The Lee County School District received an update on recent state legislation this week along with a notice that there is an avalanche of legal issues with many bills passing.
Ashley Stacell, a legislative consultant for Capital Strategies Consulting Inc., reviewed six bills this week that she says are likely to impact education.
Among them was House Bill 7, Individual Liberties or Critical Race Theory, a bill that generated much debate.
According to Capital Strategies Consulting’s 2022 Legislative Final Report, “The bill clarifies that instruction and curricula may not be used to indoctrinate or persuade students to adopt a particular viewpoint inconsistent with the principles of individual liberty or the academic standards of the state.”
Stacell said it was hotly debated in the House and all Democrats stood up and spoke out against it.
“It was just enacted this week. It comes into the curriculum with students talking about history, especially African American history and how teachers can approach those topics and what they can and can’t say,” she says. “When it comes to hardware, there is language in the bill. The State Board of Education must have inspiring curriculum stories for them to develop.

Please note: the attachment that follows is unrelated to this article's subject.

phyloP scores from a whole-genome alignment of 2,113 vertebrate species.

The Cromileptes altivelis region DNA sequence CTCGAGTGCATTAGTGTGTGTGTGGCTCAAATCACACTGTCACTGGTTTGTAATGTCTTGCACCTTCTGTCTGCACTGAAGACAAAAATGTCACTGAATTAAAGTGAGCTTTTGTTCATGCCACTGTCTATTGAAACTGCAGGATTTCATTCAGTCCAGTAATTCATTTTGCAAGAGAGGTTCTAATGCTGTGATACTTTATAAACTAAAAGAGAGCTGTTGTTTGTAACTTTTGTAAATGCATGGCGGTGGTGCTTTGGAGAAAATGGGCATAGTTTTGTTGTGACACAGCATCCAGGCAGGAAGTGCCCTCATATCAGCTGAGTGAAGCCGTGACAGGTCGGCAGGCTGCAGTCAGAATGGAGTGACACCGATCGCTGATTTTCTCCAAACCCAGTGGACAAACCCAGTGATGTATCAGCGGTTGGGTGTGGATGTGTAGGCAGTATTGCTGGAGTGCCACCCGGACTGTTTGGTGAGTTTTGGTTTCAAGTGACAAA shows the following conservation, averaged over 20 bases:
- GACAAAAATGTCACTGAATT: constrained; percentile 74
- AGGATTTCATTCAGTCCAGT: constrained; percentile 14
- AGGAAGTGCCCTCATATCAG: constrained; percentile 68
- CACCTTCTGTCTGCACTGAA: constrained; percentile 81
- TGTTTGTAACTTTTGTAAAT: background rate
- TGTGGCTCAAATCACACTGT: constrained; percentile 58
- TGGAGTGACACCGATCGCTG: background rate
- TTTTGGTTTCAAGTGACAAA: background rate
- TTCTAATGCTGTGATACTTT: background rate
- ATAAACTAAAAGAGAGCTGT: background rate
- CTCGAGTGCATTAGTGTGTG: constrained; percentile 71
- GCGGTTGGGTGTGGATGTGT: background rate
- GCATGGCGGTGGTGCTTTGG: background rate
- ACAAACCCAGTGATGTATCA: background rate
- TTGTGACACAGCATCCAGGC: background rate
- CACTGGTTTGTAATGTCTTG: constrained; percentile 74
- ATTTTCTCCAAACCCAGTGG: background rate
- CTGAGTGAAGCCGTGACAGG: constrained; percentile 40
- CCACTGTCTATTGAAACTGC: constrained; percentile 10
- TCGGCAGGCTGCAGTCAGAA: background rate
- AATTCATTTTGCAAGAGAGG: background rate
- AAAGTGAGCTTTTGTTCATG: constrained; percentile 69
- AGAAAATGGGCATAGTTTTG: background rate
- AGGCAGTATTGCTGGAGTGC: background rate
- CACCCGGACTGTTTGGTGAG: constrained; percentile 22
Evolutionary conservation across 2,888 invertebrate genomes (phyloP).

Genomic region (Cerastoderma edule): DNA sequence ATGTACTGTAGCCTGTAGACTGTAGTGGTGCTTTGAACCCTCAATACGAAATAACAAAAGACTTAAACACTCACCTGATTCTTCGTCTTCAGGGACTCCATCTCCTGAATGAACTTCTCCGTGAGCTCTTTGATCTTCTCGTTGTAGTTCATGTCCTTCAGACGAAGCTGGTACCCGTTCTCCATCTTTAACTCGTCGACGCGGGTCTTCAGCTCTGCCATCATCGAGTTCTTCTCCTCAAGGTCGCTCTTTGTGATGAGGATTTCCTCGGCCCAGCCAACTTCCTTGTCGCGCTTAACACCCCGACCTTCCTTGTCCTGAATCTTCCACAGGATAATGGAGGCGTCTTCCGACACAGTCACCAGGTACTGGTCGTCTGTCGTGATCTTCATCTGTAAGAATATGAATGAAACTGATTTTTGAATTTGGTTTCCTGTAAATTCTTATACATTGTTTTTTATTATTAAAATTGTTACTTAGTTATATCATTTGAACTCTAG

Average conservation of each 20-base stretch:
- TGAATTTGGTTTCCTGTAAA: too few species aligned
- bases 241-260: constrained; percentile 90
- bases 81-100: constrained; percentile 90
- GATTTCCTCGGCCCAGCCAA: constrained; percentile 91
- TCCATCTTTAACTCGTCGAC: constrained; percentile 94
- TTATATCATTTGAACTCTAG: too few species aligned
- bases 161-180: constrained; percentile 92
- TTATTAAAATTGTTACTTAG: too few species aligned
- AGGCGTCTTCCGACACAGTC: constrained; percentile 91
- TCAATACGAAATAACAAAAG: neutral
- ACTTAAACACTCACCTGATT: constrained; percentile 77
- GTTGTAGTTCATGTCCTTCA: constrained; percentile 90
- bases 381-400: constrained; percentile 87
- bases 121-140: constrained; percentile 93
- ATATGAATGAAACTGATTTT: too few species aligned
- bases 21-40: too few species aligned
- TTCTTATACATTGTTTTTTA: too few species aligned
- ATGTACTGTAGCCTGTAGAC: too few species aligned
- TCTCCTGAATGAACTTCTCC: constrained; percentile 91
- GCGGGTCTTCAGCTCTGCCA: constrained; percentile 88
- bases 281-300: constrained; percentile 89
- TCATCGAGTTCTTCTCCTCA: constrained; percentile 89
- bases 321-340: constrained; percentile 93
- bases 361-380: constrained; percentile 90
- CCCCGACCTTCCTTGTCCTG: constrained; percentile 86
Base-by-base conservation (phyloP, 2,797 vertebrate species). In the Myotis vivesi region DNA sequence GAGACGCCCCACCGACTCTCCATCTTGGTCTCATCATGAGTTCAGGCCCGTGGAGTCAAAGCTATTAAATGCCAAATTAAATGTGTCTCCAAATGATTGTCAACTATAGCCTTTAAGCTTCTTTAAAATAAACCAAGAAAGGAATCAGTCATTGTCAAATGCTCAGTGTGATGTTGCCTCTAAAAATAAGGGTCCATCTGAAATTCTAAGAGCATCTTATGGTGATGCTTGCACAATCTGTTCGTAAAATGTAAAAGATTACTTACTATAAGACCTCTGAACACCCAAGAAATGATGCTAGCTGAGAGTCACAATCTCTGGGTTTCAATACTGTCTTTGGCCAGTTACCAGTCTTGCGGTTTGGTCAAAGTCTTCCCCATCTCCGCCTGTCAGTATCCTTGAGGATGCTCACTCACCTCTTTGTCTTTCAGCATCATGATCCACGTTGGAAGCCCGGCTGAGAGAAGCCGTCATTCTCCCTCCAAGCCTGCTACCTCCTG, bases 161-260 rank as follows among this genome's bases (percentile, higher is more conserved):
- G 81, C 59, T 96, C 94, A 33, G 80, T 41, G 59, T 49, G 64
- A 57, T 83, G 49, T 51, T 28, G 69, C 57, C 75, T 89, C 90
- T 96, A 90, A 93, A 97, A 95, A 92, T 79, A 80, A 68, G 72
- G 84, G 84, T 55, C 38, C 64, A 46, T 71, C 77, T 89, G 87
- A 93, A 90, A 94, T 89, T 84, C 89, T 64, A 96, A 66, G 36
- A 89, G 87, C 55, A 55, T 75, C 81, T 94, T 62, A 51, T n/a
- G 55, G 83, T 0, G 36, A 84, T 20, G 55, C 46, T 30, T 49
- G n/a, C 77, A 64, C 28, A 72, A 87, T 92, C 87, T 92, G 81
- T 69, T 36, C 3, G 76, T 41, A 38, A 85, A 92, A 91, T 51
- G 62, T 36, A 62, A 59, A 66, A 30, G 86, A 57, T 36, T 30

These stories “must consist of stories from American history that demonstrate important life skills and the principles of individual freedom that have enabled individuals to thrive in the most difficult of circumstances”, says the report.
There has been a new trend during legislative sessions.
“What happened in the Senate is that they are going to take the bill back from the House. They take legislation from the House and debate this bill without their own legislation that has been approved,” she says.
The debate becomes the process, said Carole Green, legislative consultant for Capital Strategies Consulting, Inc., which takes the real debate away from the bill.
Council counsel Kathy Dupuy-Bruno said the bill would certainly be challenged.
“This is definitely a whole new area that hasn’t been tested yet,” she says. “We know there will be tests of this specific law. We will ensure staff are fully informed and understand the changes and minimize risk as much as possible. This is going to be extremely impactful and we are monitoring the legal landscape. »
Dupuy-Bruno said at this point staff and the district should assume they are still on camera.